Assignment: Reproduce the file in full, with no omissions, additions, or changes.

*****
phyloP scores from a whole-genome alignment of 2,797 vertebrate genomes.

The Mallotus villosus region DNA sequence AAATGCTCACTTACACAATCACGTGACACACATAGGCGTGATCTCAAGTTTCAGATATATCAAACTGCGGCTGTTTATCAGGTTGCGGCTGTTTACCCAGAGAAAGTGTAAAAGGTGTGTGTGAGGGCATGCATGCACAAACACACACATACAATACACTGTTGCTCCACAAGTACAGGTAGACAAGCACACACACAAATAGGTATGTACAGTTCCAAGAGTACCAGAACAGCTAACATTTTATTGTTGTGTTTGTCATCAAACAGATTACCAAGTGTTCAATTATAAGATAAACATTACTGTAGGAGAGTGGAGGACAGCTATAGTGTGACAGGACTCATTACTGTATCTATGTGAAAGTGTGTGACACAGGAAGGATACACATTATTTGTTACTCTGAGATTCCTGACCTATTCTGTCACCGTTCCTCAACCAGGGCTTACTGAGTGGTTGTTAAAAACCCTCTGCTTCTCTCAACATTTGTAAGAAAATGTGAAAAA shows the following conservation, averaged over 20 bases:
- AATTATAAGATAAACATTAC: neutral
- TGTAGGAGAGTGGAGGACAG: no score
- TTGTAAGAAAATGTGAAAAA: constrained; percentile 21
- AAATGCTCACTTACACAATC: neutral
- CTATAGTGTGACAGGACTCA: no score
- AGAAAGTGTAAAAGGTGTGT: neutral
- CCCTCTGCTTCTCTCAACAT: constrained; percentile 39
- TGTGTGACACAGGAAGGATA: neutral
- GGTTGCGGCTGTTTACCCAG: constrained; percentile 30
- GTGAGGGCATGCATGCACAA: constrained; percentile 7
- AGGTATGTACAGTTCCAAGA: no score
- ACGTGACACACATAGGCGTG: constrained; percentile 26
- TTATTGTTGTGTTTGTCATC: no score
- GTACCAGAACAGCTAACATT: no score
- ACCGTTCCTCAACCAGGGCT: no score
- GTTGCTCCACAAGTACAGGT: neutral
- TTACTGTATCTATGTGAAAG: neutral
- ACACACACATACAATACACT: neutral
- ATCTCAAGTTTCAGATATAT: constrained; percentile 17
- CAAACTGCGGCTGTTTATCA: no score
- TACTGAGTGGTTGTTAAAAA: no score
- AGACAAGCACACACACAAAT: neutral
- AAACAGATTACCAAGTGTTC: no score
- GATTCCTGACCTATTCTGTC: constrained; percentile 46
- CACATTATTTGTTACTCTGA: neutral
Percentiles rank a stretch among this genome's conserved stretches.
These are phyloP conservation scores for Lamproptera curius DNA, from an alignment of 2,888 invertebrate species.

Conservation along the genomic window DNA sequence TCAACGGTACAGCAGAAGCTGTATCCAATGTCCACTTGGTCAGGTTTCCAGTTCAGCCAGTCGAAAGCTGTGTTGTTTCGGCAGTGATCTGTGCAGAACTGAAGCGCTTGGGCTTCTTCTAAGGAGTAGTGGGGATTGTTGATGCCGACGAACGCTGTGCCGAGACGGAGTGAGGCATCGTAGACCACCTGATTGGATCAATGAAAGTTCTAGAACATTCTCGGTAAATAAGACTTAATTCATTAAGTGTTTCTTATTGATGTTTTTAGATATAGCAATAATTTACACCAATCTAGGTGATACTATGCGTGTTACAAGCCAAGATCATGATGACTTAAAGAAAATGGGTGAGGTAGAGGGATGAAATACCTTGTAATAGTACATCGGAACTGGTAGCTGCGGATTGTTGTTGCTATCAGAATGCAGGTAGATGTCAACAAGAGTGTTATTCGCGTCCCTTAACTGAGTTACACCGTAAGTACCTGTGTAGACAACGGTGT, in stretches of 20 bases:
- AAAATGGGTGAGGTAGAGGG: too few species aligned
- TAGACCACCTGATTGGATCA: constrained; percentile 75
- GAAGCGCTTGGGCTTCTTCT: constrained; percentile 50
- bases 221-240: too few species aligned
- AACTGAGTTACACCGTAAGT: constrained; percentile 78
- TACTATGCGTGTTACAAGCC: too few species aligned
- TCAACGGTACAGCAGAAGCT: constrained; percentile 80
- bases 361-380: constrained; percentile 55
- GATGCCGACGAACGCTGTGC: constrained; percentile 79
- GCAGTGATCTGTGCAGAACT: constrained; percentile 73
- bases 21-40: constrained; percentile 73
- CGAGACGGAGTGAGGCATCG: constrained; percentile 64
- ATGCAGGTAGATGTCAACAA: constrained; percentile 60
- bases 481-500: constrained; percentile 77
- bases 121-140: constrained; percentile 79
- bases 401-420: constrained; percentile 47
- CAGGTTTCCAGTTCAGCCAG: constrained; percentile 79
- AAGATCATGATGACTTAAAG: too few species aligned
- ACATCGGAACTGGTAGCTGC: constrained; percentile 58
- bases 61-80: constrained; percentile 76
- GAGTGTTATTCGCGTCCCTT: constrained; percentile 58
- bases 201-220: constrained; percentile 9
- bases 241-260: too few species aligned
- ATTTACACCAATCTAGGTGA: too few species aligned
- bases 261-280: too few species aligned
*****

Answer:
phyloP scores from a whole-genome alignment of 2,797 vertebrate genomes.

The Mallotus villosus region DNA sequence AAATGCTCACTTACACAATCACGTGACACACATAGGCGTGATCTCAAGTTTCAGATATATCAAACTGCGGCTGTTTATCAGGTTGCGGCTGTTTACCCAGAGAAAGTGTAAAAGGTGTGTGTGAGGGCATGCATGCACAAACACACACATACAATACACTGTTGCTCCACAAGTACAGGTAGACAAGCACACACACAAATAGGTATGTACAGTTCCAAGAGTACCAGAACAGCTAACATTTTATTGTTGTGTTTGTCATCAAACAGATTACCAAGTGTTCAATTATAAGATAAACATTACTGTAGGAGAGTGGAGGACAGCTATAGTGTGACAGGACTCATTACTGTATCTATGTGAAAGTGTGTGACACAGGAAGGATACACATTATTTGTTACTCTGAGATTCCTGACCTATTCTGTCACCGTTCCTCAACCAGGGCTTACTGAGTGGTTGTTAAAAACCCTCTGCTTCTCTCAACATTTGTAAGAAAATGTGAAAAA shows the following conservation, averaged over 20 bases:
- AATTATAAGATAAACATTAC: neutral
- TGTAGGAGAGTGGAGGACAG: no score
- TTGTAAGAAAATGTGAAAAA: constrained; percentile 21
- AAATGCTCACTTACACAATC: neutral
- CTATAGTGTGACAGGACTCA: no score
- AGAAAGTGTAAAAGGTGTGT: neutral
- CCCTCTGCTTCTCTCAACAT: constrained; percentile 39
- TGTGTGACACAGGAAGGATA: neutral
- GGTTGCGGCTGTTTACCCAG: constrained; percentile 30
- GTGAGGGCATGCATGCACAA: constrained; percentile 7
- AGGTATGTACAGTTCCAAGA: no score
- ACGTGACACACATAGGCGTG: constrained; percentile 26
- TTATTGTTGTGTTTGTCATC: no score
- GTACCAGAACAGCTAACATT: no score
- ACCGTTCCTCAACCAGGGCT: no score
- GTTGCTCCACAAGTACAGGT: neutral
- TTACTGTATCTATGTGAAAG: neutral
- ACACACACATACAATACACT: neutral
- ATCTCAAGTTTCAGATATAT: constrained; percentile 17
- CAAACTGCGGCTGTTTATCA: no score
- TACTGAGTGGTTGTTAAAAA: no score
- AGACAAGCACACACACAAAT: neutral
- AAACAGATTACCAAGTGTTC: no score
- GATTCCTGACCTATTCTGTC: constrained; percentile 46
- CACATTATTTGTTACTCTGA: neutral
Percentiles rank a stretch among this genome's conserved stretches.
These are phyloP conservation scores for Lamproptera curius DNA, from an alignment of 2,888 invertebrate species.

Conservation along the genomic window DNA sequence TCAACGGTACAGCAGAAGCTGTATCCAATGTCCACTTGGTCAGGTTTCCAGTTCAGCCAGTCGAAAGCTGTGTTGTTTCGGCAGTGATCTGTGCAGAACTGAAGCGCTTGGGCTTCTTCTAAGGAGTAGTGGGGATTGTTGATGCCGACGAACGCTGTGCCGAGACGGAGTGAGGCATCGTAGACCACCTGATTGGATCAATGAAAGTTCTAGAACATTCTCGGTAAATAAGACTTAATTCATTAAGTGTTTCTTATTGATGTTTTTAGATATAGCAATAATTTACACCAATCTAGGTGATACTATGCGTGTTACAAGCCAAGATCATGATGACTTAAAGAAAATGGGTGAGGTAGAGGGATGAAATACCTTGTAATAGTACATCGGAACTGGTAGCTGCGGATTGTTGTTGCTATCAGAATGCAGGTAGATGTCAACAAGAGTGTTATTCGCGTCCCTTAACTGAGTTACACCGTAAGTACCTGTGTAGACAACGGTGT, in stretches of 20 bases:
- AAAATGGGTGAGGTAGAGGG: too few species aligned
- TAGACCACCTGATTGGATCA: constrained; percentile 75
- GAAGCGCTTGGGCTTCTTCT: constrained; percentile 50
- bases 221-240: too few species aligned
- AACTGAGTTACACCGTAAGT: constrained; percentile 78
- TACTATGCGTGTTACAAGCC: too few species aligned
- TCAACGGTACAGCAGAAGCT: constrained; percentile 80
- bases 361-380: constrained; percentile 55
- GATGCCGACGAACGCTGTGC: constrained; percentile 79
- GCAGTGATCTGTGCAGAACT: constrained; percentile 73
- bases 21-40: constrained; percentile 73
- CGAGACGGAGTGAGGCATCG: constrained; percentile 64
- ATGCAGGTAGATGTCAACAA: constrained; percentile 60
- bases 481-500: constrained; percentile 77
- bases 121-140: constrained; percentile 79
- bases 401-420: constrained; percentile 47
- CAGGTTTCCAGTTCAGCCAG: constrained; percentile 79
- AAGATCATGATGACTTAAAG: too few species aligned
- ACATCGGAACTGGTAGCTGC: constrained; percentile 58
- bases 61-80: constrained; percentile 76
- GAGTGTTATTCGCGTCCCTT: constrained; percentile 58
- bases 201-220: constrained; percentile 9
- bases 241-260: too few species aligned
- ATTTACACCAATCTAGGTGA: too few species aligned
- bases 261-280: too few species aligned